Somehow predictably, meditation, as a concept, has been very much twisted, transformed and modified in the Western part of the world. I said “predictably”, because there is always an acceptable degree of transformation to be expected in any cultural interaction. When two cultures collide, concepts are adapted simply by translating them from one language to another. Meditation had its fair share of mistranslations, adaptations or quite profound modifications of its original meaning. I think it’s probably one of the most misunderstood concepts of Eastern philosophies, especially Buddhism (being surpassed only by Tantra in this regard, but this is a topic for another post).
Is Meditation A Mind Spa?
Nope, I’m sorry, it isn’t. Though this is how it is “marketed” in the vast majority of workshops or retreats, meditation is far from being a relaxation ritual for the mind. If anything, meditation is a martial art for the mind, not a spa.
Emptying your mind from thoughts, or “not thinking at anything” is also a very poor way describe it. It’s impossible not to think at anything. The mind is always generating thoughts and it’s grasping at things. Even when you think “not to think at anything”, you’re actually thinking how “not to think at anything”, which is, at least for me, quite hilarious. The very attempt of stopping the flow of thoughts is simply futile and this is not meditation.
So, for the geeks out there who crave to understand meditation, what is it, then?
Debugging Spaghetti Code
Let’s start with a project you’re working on. As you start with an initial structure, and, probably, some scaffold, you keep adding features to it. You add classes, functions, extensions, modules, whatever your language / projects needs.
In an ideal world, we will always have the time – or the necessary knowledge, or clairvoyance – to add all these modules in a clear, structured, predictable, easy to understand structure. Alas, this is never happening (at least not in my experience). There is always something that comes up first, some bridge we need to write, some patching we need to do, some quick function we need to draft “to keep the project floating”. And, sooner or later, we end up with the dreadful “spaghetti code” project, the one that we will keep patching up and adding stuff on top of it, relentlessly.
It’s pretty much how life is. One day we believe we have “everything laid out”, that we know the direction, we have the resources, the trust, the clarity and anything else we need to keep our journey straight, and then, booom! Life happens. And we have to take a detour, to stop, to retreat even, in order to cope with whatever life is throwing at us.
Our lives are a big, twirled, “spaghetti code” project. We’re doing everything we can to keep the compilation going on, to implement whatever functions we think will be useful and to comply with all the required APIs. Sometimes, our “spaghetti code” even uses classes, functions, or inheritance from other projects (think at your parents, your siblings, or any of your long-term relationships) and we have little to no control over that source code. We can only modify our own implementation of it.
But I’m getting ahead of myself. Back to our software project.
As you stare at this convoluted, twisted spaghettis of code trying to understand what specific part crashes your project, you decide to use a debugger. You set up some break points, which will reveal the values of some variable at various points in the code, and recompile, hoping to get the necessary insight to untangle the code.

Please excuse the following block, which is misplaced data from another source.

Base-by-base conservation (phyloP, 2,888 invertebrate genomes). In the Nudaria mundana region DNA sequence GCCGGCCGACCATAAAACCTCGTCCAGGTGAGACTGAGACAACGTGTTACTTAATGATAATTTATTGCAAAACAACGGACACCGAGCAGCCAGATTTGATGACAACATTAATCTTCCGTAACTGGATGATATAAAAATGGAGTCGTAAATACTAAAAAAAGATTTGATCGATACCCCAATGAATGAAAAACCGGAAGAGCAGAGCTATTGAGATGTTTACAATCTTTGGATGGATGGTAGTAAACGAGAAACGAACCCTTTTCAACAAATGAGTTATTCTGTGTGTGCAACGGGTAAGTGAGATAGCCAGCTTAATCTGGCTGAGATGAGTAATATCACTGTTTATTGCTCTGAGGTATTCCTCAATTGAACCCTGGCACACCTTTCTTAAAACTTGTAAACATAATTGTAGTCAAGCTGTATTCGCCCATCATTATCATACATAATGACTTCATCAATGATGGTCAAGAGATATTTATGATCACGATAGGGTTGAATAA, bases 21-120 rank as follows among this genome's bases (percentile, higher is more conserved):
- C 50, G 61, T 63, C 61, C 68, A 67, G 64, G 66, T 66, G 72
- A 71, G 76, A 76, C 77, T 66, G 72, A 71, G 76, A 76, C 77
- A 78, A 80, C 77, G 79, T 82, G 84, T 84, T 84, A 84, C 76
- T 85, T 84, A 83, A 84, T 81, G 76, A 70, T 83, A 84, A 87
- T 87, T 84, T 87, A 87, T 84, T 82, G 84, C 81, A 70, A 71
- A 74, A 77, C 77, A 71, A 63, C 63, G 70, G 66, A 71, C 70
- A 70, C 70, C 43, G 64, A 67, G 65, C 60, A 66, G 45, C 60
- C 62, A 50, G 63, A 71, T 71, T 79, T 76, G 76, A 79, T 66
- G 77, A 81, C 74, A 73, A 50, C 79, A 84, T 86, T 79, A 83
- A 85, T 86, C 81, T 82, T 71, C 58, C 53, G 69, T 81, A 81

Sometimes it works from the first try, sometimes – more often than not, to be honest – it doesn’t. So you get back, pick other variables, restart compilation and pay attention to everything that appears on the screen. And so on and so forth. You keep going back to the most convoluted and most untangled part of the code, poking at it with patience and curiosity, hoping to understand what’s going on.
This process of looking at your own reactions and thoughts, unfolding unpredictably – just like spaghetti code is created – and trying to understand which of them are causing you suffering, and why, this is meditation. You focus on some recurring thoughts or patterns, just like you pick your variables, and keep recompiling – meaning you bring your mind focus back to them – until you start to get the gist of it.
Eventually, some patterns will be solved. Just like you apply patches to your debugged code, slowly, some thoughts and behavioral patterns will start to break down, to be solved, to be patched and your life project will crash less and less.
Before that happens, though, there will be a lot of frustration. You will stare at the monitor in tears, trying to understand “why this is happening to me?”, you will Google it, hoping for quick resolution, you will go out and ask on the StackOverflow of life to see if anyone else experienced the same problem, and so on, and so forth.
It’s ok. Allow yourself to go through the process.
Because most of the code you wrote for your life was added on autopilot. You weren’t even aware that you’re writing code, you were just going around, compiling whatever functions you had available.
But as the convolution, the entanglement of your own spaghetti code is becoming more and more complex, and some of the badly coded functions and classes are starting to fire, crashing your life when you’re least expecting it, you will understand the importance of thorough, constant and patient debugging.
The more you do it, the clearer your source code.